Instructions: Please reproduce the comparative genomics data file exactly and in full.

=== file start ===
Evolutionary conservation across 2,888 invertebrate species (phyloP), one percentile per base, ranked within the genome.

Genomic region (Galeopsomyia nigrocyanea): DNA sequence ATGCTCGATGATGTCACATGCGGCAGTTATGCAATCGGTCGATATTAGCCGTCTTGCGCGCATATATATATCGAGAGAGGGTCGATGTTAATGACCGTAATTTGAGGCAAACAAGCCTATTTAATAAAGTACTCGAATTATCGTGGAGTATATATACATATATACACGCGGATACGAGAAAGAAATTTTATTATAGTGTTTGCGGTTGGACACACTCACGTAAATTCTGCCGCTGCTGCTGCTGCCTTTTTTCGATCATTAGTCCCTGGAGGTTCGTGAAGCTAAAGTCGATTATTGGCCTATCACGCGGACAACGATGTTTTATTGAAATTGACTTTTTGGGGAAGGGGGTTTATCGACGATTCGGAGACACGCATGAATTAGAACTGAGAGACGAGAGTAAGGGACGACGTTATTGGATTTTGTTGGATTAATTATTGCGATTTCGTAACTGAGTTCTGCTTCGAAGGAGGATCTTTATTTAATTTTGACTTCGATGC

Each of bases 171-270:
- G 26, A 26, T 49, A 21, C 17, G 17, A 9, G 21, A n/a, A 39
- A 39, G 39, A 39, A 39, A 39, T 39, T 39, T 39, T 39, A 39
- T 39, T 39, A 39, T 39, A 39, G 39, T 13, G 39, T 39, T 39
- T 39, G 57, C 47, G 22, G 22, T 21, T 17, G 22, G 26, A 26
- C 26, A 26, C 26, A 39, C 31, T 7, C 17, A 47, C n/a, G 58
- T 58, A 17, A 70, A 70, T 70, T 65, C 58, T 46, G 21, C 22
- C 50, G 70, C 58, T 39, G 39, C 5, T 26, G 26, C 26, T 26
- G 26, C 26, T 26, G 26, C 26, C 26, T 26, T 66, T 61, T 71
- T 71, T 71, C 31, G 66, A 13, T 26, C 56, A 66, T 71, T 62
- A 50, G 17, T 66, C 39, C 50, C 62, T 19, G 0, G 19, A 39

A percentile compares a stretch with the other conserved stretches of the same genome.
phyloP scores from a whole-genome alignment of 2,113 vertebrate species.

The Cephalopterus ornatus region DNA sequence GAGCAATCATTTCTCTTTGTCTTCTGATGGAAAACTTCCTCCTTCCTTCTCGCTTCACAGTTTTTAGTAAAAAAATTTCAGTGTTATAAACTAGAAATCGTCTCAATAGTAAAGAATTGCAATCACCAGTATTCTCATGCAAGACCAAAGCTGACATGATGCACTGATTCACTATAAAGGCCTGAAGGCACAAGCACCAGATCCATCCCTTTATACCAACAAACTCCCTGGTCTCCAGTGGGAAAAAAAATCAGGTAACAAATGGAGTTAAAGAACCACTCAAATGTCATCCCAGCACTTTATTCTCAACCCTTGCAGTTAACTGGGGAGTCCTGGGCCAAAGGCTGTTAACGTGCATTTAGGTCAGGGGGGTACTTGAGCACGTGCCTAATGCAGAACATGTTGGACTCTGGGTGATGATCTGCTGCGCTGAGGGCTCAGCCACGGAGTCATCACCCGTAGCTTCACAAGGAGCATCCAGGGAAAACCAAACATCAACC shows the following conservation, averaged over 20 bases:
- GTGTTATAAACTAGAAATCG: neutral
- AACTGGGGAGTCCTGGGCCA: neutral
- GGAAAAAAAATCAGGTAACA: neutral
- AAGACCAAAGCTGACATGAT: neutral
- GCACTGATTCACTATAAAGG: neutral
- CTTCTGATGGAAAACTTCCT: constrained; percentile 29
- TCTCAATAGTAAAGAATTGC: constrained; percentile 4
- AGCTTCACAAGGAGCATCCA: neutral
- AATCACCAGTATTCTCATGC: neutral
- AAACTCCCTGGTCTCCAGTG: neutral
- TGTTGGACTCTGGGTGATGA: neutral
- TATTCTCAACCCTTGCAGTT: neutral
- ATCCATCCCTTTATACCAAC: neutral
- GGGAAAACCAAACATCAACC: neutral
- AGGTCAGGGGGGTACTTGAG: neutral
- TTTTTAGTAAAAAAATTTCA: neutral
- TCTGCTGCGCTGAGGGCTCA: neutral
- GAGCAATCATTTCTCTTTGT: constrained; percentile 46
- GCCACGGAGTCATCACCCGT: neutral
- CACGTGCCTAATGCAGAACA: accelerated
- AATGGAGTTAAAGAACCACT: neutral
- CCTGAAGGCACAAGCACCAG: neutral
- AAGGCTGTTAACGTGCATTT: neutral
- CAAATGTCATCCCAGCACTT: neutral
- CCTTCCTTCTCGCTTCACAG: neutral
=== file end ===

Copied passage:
Evolutionary conservation across 2,888 invertebrate species (phyloP), one percentile per base, ranked within the genome.

Genomic region (Galeopsomyia nigrocyanea): DNA sequence ATGCTCGATGATGTCACATGCGGCAGTTATGCAATCGGTCGATATTAGCCGTCTTGCGCGCATATATATATCGAGAGAGGGTCGATGTTAATGACCGTAATTTGAGGCAAACAAGCCTATTTAATAAAGTACTCGAATTATCGTGGAGTATATATACATATATACACGCGGATACGAGAAAGAAATTTTATTATAGTGTTTGCGGTTGGACACACTCACGTAAATTCTGCCGCTGCTGCTGCTGCCTTTTTTCGATCATTAGTCCCTGGAGGTTCGTGAAGCTAAAGTCGATTATTGGCCTATCACGCGGACAACGATGTTTTATTGAAATTGACTTTTTGGGGAAGGGGGTTTATCGACGATTCGGAGACACGCATGAATTAGAACTGAGAGACGAGAGTAAGGGACGACGTTATTGGATTTTGTTGGATTAATTATTGCGATTTCGTAACTGAGTTCTGCTTCGAAGGAGGATCTTTATTTAATTTTGACTTCGATGC

Each of bases 171-270:
- G 26, A 26, T 49, A 21, C 17, G 17, A 9, G 21, A n/a, A 39
- A 39, G 39, A 39, A 39, A 39, T 39, T 39, T 39, T 39, A 39
- T 39, T 39, A 39, T 39, A 39, G 39, T 13, G 39, T 39, T 39
- T 39, G 57, C 47, G 22, G 22, T 21, T 17, G 22, G 26, A 26
- C 26, A 26, C 26, A 39, C 31, T 7, C 17, A 47, C n/a, G 58
- T 58, A 17, A 70, A 70, T 70, T 65, C 58, T 46, G 21, C 22
- C 50, G 70, C 58, T 39, G 39, C 5, T 26, G 26, C 26, T 26
- G 26, C 26, T 26, G 26, C 26, C 26, T 26, T 66, T 61, T 71
- T 71, T 71, C 31, G 66, A 13, T 26, C 56, A 66, T 71, T 62
- A 50, G 17, T 66, C 39, C 50, C 62, T 19, G 0, G 19, A 39

A percentile compares a stretch with the other conserved stretches of the same genome.
phyloP scores from a whole-genome alignment of 2,113 vertebrate species.

The Cephalopterus ornatus region DNA sequence GAGCAATCATTTCTCTTTGTCTTCTGATGGAAAACTTCCTCCTTCCTTCTCGCTTCACAGTTTTTAGTAAAAAAATTTCAGTGTTATAAACTAGAAATCGTCTCAATAGTAAAGAATTGCAATCACCAGTATTCTCATGCAAGACCAAAGCTGACATGATGCACTGATTCACTATAAAGGCCTGAAGGCACAAGCACCAGATCCATCCCTTTATACCAACAAACTCCCTGGTCTCCAGTGGGAAAAAAAATCAGGTAACAAATGGAGTTAAAGAACCACTCAAATGTCATCCCAGCACTTTATTCTCAACCCTTGCAGTTAACTGGGGAGTCCTGGGCCAAAGGCTGTTAACGTGCATTTAGGTCAGGGGGGTACTTGAGCACGTGCCTAATGCAGAACATGTTGGACTCTGGGTGATGATCTGCTGCGCTGAGGGCTCAGCCACGGAGTCATCACCCGTAGCTTCACAAGGAGCATCCAGGGAAAACCAAACATCAACC shows the following conservation, averaged over 20 bases:
- GTGTTATAAACTAGAAATCG: neutral
- AACTGGGGAGTCCTGGGCCA: neutral
- GGAAAAAAAATCAGGTAACA: neutral
- AAGACCAAAGCTGACATGAT: neutral
- GCACTGATTCACTATAAAGG: neutral
- CTTCTGATGGAAAACTTCCT: constrained; percentile 29
- TCTCAATAGTAAAGAATTGC: constrained; percentile 4
- AGCTTCACAAGGAGCATCCA: neutral
- AATCACCAGTATTCTCATGC: neutral
- AAACTCCCTGGTCTCCAGTG: neutral
- TGTTGGACTCTGGGTGATGA: neutral
- TATTCTCAACCCTTGCAGTT: neutral
- ATCCATCCCTTTATACCAAC: neutral
- GGGAAAACCAAACATCAACC: neutral
- AGGTCAGGGGGGTACTTGAG: neutral
- TTTTTAGTAAAAAAATTTCA: neutral
- TCTGCTGCGCTGAGGGCTCA: neutral
- GAGCAATCATTTCTCTTTGT: constrained; percentile 46
- GCCACGGAGTCATCACCCGT: neutral
- CACGTGCCTAATGCAGAACA: accelerated
- AATGGAGTTAAAGAACCACT: neutral
- CCTGAAGGCACAAGCACCAG: neutral
- AAGGCTGTTAACGTGCATTT: neutral
- CAAATGTCATCCCAGCACTT: neutral
- CCTTCCTTCTCGCTTCACAG: neutral